2014 Saw A Wave of Environmental Law Changes (Daily Journal)
By David Metres, K. Oehlschlager
December 19, 2014
The following article was originally published in the Los Angeles/San Francisco Daily Journal on December 19, 2014. ©2014 Daily Journal Corporation. Reprinted with permission.
2014 Saw A Wave of Environmental Law Changes
By David Metres and Kathryn Oehlschlager
The past year saw several developments in environmental law at both state and federal levels, particularly regarding water supply, water quality and regulation of greenhouse gas emissions. As federal regulators tightened the reins on air emissions from power plants, California saw a major shift in the regulation of water supply. Meanwhile, controversy over hydraulic fracturing rages on, with industry hoping to access deposits in the Monterey Shale without running afoul of California's new regulatory scheme. The wave of significant change will no doubt ripple into 2015 and beyond.
Water Rights and Quality
Water was on everyone's minds in California this year, with extreme drought conditions spawning a litany of lawsuits and driving comprehensive reform of groundwater law. Most notably, a sea change is occurring in the regulation of groundwater - which accounts for about a quarter of California's water supply and which, until now, went almost entirely unregulated.
In April, the Legislature passed the Sustainable Groundwater Management Act, creating a brand-new, comprehensive regulatory program designed to ensure California's groundwater is "managed sustainably for long-term reliability and multiple economic, social and environmental benefits for current and future beneficial uses." The act will be implemented primarily through local groundwater sustainability agencies that will have authority to track groundwater extraction, impose extraction and well-drilling limitations, allocate water to individual users, and collect fees from users for program implementation.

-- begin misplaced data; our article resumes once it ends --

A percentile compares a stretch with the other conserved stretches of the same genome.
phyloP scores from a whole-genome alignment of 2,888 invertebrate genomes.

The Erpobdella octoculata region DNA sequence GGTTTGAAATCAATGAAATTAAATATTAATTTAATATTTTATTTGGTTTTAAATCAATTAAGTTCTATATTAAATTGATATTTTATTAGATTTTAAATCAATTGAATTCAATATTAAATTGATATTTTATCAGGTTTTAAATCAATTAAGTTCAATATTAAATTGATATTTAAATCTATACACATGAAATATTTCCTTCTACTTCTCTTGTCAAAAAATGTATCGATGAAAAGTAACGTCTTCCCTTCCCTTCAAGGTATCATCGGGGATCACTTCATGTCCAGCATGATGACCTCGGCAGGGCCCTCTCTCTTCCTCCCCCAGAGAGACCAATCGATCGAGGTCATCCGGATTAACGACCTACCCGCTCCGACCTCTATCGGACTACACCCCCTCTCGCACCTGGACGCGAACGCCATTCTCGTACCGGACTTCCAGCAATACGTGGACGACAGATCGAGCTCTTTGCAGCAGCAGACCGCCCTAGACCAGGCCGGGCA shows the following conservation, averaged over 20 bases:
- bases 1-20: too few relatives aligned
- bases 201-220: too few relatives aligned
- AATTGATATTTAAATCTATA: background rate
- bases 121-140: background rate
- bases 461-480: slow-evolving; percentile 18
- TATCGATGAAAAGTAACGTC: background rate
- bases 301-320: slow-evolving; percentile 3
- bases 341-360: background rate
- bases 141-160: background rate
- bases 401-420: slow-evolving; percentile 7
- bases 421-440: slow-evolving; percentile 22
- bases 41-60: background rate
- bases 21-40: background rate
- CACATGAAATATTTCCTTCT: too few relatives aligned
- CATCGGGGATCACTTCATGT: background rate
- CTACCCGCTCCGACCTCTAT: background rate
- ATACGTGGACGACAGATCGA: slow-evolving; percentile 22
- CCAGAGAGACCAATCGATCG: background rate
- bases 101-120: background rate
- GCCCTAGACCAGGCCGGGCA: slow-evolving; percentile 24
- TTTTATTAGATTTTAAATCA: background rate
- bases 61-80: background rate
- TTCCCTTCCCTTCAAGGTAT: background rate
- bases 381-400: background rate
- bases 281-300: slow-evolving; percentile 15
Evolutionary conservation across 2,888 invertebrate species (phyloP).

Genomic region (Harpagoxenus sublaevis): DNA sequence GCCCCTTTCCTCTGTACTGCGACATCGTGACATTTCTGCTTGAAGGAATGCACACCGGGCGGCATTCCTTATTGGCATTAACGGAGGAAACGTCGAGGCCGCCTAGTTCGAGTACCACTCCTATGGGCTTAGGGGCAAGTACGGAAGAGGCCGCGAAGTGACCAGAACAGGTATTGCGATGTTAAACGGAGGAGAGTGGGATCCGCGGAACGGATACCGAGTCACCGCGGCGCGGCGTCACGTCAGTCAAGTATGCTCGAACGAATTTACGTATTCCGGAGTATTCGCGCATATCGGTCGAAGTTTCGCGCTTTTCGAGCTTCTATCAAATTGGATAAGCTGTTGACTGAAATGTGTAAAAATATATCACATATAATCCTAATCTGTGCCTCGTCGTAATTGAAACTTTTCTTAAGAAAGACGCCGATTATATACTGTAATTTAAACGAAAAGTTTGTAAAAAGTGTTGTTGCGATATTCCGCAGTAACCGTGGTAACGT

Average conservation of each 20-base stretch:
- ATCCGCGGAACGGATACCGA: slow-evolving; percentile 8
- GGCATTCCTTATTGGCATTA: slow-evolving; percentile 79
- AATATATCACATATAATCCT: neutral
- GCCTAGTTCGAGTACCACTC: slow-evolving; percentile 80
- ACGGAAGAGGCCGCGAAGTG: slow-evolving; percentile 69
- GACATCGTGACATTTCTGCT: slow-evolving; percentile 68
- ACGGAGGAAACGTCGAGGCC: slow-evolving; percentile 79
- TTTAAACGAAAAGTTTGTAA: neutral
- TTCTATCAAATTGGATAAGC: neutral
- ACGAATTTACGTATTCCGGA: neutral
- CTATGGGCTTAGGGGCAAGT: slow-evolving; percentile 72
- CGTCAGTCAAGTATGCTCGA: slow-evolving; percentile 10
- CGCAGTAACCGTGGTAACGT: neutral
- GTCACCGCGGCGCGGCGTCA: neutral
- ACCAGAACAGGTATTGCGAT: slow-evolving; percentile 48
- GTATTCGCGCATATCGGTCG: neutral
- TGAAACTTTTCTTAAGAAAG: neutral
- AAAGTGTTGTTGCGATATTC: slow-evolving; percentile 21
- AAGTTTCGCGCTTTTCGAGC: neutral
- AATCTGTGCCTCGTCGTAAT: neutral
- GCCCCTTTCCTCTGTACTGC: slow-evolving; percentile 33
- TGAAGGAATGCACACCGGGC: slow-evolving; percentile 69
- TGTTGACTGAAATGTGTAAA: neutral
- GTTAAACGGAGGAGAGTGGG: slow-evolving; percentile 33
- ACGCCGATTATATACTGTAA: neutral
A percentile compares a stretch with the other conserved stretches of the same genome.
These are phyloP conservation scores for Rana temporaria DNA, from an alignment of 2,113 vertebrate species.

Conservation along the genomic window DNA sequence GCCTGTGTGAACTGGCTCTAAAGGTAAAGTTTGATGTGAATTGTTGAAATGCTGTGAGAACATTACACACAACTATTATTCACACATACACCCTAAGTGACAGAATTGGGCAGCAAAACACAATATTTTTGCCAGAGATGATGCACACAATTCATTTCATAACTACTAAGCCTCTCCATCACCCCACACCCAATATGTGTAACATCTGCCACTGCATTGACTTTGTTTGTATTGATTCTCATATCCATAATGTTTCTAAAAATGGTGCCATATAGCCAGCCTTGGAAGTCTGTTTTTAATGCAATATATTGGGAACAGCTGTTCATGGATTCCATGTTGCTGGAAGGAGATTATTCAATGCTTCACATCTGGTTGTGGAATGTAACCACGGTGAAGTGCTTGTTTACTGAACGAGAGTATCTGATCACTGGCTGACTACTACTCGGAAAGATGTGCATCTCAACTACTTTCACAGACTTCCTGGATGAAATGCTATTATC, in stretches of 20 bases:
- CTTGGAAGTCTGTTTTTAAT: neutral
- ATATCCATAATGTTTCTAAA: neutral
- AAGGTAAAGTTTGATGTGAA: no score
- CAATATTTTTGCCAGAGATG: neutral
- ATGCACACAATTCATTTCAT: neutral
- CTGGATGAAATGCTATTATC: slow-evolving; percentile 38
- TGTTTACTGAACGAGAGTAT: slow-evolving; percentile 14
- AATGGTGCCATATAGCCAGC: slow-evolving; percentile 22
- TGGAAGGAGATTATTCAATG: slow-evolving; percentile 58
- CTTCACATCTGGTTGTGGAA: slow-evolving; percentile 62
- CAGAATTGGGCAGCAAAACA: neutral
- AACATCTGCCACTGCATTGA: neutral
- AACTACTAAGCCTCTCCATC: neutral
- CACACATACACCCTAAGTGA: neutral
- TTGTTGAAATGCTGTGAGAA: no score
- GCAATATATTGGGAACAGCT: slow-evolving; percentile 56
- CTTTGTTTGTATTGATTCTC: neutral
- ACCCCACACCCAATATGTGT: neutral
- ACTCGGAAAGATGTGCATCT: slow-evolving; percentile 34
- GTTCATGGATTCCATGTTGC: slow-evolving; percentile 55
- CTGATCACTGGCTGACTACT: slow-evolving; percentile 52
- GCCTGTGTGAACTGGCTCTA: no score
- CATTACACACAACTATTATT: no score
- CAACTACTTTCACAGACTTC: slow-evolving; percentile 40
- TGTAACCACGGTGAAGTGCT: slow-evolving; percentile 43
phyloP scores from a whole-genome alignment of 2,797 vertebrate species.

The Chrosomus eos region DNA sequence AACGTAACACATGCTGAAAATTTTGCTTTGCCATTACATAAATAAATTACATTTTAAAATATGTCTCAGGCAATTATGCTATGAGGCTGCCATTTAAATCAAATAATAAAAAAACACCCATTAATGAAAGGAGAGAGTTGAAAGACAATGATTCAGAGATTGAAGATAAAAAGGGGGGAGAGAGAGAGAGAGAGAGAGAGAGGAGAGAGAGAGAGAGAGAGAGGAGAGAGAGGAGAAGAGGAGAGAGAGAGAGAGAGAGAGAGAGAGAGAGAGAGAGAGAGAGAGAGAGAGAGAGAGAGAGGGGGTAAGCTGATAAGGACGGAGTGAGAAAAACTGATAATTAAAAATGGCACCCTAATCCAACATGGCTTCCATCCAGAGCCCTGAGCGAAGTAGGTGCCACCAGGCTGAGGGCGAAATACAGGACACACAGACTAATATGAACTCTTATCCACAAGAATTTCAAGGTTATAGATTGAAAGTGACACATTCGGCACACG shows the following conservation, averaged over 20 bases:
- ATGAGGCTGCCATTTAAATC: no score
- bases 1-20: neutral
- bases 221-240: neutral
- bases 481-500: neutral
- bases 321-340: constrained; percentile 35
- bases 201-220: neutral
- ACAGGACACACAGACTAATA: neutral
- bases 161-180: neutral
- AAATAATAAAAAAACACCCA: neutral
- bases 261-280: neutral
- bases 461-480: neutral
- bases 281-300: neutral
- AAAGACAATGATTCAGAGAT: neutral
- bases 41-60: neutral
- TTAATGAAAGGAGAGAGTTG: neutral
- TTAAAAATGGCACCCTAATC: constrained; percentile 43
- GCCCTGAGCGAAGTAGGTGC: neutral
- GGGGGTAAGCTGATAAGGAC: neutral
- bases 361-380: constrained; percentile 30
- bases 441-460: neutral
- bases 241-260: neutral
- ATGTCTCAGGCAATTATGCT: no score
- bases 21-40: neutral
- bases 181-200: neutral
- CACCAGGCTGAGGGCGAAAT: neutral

Meanwhile, a superior court judge found that the rarely invoked public trust doctrine applies to groundwater in the agriculture-heavy region of Scott Valley in Siskiyou County. Although the court stopped short of finding that the doctrine applies to groundwater in general - instead limiting it to extraction of groundwater that harms "the public's right to use those navigable waters for trust purposes" - the threat of litigation looms large, as plaintiffs will undoubtedly seek to apply the doctrine to groundwater in other parts of the state.
Regarding surface water, in April the State Water Resources Control Board finalized the long-awaited revision to the National Pollutant Discharge Elimination System permit that regulates stormwater discharges associated with industrial activity, known as the "Industrial General Permit." The revision - changing the requirements for the first time in 17 years - will undoubtedly yield a new wave of citizen suits against the over 10,000 industrial facilities that operate under the permit.